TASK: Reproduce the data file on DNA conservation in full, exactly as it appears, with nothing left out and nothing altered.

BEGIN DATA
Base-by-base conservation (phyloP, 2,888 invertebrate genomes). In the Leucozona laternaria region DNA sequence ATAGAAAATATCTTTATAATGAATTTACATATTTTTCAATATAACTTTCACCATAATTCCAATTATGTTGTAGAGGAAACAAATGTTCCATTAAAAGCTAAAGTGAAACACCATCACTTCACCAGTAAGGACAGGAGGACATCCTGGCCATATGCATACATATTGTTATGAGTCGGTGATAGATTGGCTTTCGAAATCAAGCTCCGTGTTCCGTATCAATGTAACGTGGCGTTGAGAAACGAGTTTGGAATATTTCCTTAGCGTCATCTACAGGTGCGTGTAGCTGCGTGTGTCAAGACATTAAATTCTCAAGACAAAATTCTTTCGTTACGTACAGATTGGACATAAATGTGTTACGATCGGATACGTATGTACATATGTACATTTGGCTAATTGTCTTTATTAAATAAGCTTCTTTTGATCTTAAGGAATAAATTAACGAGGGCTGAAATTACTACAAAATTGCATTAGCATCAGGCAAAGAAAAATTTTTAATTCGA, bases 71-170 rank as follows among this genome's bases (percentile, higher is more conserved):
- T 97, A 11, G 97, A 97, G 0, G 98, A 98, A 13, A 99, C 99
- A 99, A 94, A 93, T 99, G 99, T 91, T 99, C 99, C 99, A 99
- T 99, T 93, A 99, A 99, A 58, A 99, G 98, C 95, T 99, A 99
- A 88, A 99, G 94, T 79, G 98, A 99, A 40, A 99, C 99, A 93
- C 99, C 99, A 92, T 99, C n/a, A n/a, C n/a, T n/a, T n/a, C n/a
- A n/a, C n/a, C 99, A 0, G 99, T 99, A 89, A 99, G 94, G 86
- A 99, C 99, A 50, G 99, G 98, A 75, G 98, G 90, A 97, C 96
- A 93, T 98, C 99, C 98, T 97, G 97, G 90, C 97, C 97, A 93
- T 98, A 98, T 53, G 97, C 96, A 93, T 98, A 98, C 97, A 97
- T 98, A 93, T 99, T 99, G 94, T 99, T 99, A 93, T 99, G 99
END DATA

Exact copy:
Base-by-base conservation (phyloP, 2,888 invertebrate genomes). In the Leucozona laternaria region DNA sequence ATAGAAAATATCTTTATAATGAATTTACATATTTTTCAATATAACTTTCACCATAATTCCAATTATGTTGTAGAGGAAACAAATGTTCCATTAAAAGCTAAAGTGAAACACCATCACTTCACCAGTAAGGACAGGAGGACATCCTGGCCATATGCATACATATTGTTATGAGTCGGTGATAGATTGGCTTTCGAAATCAAGCTCCGTGTTCCGTATCAATGTAACGTGGCGTTGAGAAACGAGTTTGGAATATTTCCTTAGCGTCATCTACAGGTGCGTGTAGCTGCGTGTGTCAAGACATTAAATTCTCAAGACAAAATTCTTTCGTTACGTACAGATTGGACATAAATGTGTTACGATCGGATACGTATGTACATATGTACATTTGGCTAATTGTCTTTATTAAATAAGCTTCTTTTGATCTTAAGGAATAAATTAACGAGGGCTGAAATTACTACAAAATTGCATTAGCATCAGGCAAAGAAAAATTTTTAATTCGA, bases 71-170 rank as follows among this genome's bases (percentile, higher is more conserved):
- T 97, A 11, G 97, A 97, G 0, G 98, A 98, A 13, A 99, C 99
- A 99, A 94, A 93, T 99, G 99, T 91, T 99, C 99, C 99, A 99
- T 99, T 93, A 99, A 99, A 58, A 99, G 98, C 95, T 99, A 99
- A 88, A 99, G 94, T 79, G 98, A 99, A 40, A 99, C 99, A 93
- C 99, C 99, A 92, T 99, C n/a, A n/a, C n/a, T n/a, T n/a, C n/a
- A n/a, C n/a, C 99, A 0, G 99, T 99, A 89, A 99, G 94, G 86
- A 99, C 99, A 50, G 99, G 98, A 75, G 98, G 90, A 97, C 96
- A 93, T 98, C 99, C 98, T 97, G 97, G 90, C 97, C 97, A 93
- T 98, A 98, T 53, G 97, C 96, A 93, T 98, A 98, C 97, A 97
- T 98, A 93, T 99, T 99, G 94, T 99, T 99, A 93, T 99, G 99